The common theme in this group is that it is composed by high-rises that fulfill all of the minimal requirements of a good, decent project built before WWII and before modernism gained followers in the Americas. All of the buildings I am about to name can be considered out of the candidates for the perfect Chicago skyscraper.

The Merchandise Mart (1930)

The “Mart” suffered from the moment it was conceived as an idea. The building needed to be an urban vertical market for quality goods, a function that has changed little since its construction. Given its purpose, designers struggled to find a unique solution to a rather unique challenge. Instead of relating the massive building to its program, the architects decided to remain within the all-too-common art deco high-rise approach of grandiose, robust and repetitive architecture. The building’s scale is too great, too plain and it extends too far in one direction while not in others. There’s hardly any communication with the passerby as anyone walking by it would fail to grasp the entirety of its huge mass.

Jewelers’ Building (1926)

Despite having many admirers, this famous tower offered nothing new when it was completed. It is clearly disproportional and its ornamentation does not enrich the architecture but instead it reveals the all-too-simple approach the architects took towards the new Chicago building code of the time. The building’s area was as big as it could have been up to the point where it was forced by code to step back and give way to a tacky upper-half full of allegorical references that are somewhere in between ancient ziggurats and suburban gazebos.

La Salle Bank on LaSalle Ave. (1934)

There is nothing truly significant to criticize to this building besides the immense footprint that it covers and that extends uninterrupted 45 stories up. However, one of the biggest projects in Chicago history came to replace a true icon, the Home Insurance Building, which is widely considered to be the first modern skyscraper designed by William LeBaron Jenney. To add insult to injury the building did not offer anything new or particularly exciting to the city, much unlike its groundbreaking predecessor.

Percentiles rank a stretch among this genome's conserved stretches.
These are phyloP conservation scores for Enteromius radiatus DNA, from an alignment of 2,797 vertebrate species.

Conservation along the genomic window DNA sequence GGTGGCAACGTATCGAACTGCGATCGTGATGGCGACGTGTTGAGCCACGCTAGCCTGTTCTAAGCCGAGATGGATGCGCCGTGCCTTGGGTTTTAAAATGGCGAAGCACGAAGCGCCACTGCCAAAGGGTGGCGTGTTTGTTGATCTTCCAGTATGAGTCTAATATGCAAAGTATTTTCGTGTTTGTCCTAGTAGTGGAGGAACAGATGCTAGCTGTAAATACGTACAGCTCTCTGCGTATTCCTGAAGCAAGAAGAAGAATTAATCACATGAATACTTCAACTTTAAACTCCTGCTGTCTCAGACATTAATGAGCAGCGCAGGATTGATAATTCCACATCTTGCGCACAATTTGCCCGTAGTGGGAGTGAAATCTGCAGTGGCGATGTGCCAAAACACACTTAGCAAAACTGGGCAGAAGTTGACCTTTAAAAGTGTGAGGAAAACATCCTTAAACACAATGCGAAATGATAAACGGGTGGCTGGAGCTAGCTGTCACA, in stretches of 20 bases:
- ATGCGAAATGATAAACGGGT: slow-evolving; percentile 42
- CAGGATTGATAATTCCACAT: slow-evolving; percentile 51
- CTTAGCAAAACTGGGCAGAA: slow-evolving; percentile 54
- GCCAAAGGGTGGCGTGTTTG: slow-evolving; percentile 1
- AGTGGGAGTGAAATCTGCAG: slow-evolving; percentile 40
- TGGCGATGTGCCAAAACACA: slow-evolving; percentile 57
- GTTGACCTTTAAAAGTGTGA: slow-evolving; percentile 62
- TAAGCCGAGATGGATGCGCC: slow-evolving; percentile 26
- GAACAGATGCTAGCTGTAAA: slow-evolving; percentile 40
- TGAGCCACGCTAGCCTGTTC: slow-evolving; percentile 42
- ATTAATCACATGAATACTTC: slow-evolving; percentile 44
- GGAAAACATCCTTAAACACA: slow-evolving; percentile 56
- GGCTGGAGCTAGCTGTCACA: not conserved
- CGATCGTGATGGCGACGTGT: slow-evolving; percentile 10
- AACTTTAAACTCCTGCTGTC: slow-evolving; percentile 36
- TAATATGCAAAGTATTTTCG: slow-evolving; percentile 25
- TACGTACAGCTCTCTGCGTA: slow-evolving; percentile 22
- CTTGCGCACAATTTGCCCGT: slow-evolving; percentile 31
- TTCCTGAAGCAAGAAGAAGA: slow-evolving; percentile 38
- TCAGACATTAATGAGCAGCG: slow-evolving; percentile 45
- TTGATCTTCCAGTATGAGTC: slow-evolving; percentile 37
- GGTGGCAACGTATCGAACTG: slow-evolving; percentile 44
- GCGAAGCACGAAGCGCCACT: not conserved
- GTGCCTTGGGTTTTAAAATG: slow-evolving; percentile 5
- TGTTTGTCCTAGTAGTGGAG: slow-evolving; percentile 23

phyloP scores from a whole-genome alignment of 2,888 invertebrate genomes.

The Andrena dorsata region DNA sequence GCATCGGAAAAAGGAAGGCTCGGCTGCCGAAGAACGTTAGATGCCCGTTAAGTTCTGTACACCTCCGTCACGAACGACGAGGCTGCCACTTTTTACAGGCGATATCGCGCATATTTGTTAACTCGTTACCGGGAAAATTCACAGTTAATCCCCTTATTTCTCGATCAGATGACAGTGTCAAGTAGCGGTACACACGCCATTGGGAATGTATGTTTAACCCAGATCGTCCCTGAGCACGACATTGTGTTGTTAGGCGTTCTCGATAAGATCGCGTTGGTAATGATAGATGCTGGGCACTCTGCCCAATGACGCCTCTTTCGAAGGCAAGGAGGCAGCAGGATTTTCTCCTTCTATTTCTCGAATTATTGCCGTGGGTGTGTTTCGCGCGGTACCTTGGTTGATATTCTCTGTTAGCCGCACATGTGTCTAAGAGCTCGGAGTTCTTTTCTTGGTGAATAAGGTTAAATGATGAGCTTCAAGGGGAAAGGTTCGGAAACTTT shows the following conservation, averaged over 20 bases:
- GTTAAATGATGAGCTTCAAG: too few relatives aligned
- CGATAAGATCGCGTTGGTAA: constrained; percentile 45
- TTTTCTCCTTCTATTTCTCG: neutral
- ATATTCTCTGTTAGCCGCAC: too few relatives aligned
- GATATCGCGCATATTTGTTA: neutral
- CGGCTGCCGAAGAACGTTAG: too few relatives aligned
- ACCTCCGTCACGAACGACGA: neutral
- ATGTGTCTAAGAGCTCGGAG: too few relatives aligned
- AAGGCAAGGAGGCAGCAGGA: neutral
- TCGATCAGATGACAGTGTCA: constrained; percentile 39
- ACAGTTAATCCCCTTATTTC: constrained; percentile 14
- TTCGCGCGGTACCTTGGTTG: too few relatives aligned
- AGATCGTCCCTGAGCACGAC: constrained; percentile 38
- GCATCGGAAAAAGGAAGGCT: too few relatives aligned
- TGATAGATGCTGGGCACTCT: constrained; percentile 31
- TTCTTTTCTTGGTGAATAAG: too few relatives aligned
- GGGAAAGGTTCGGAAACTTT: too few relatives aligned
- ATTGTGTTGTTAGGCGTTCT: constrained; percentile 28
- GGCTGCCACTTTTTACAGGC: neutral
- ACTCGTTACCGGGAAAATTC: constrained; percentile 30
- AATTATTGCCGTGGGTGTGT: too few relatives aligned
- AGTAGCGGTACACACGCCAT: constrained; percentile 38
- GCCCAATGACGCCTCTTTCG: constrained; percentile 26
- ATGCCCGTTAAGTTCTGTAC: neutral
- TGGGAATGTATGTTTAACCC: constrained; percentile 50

The Tribune Tower (1925)

The existing headquarters for Chicago’s quintessential company is a fine building without any major faults. However, it is perhaps the biggest missed opportunity, a great example of the common reluctance of the profession to reinvent itself. It all started when the company decided to relocate and use a new architecture symbol as a promotion mechanism that would attract interest to Chicago and to the company. An international competition was held and what ensued was one of the most significant displays of architecture of the first half of the 20th century. The competition managed to receive over 200 entries, with the winner receiving a grand prize of 100 thousand dollars. Sadly, the selected proposal was that by architects Raymond Hood and John Mead who carefully designed a neo-gothic high-rise of stone and ornamentation. They were preferred over the critically acclaimed proposal by Eliel Saarinen, whose simple design precluded the advent of modernism in the US, influencing architecture for years to come. As it often happens though, some of the most innovative architecture remains on paper to never be brought to realization.

This was only a small sample of the most significant buildings that failed, in the early 20th century, to positively contribute to high-rise architecture in Chicago.

In the next part I will touch upon a group of skyscrapers that I will call “The Old greats”, many of which might end up in the running for the perfect Chicago skyscraper.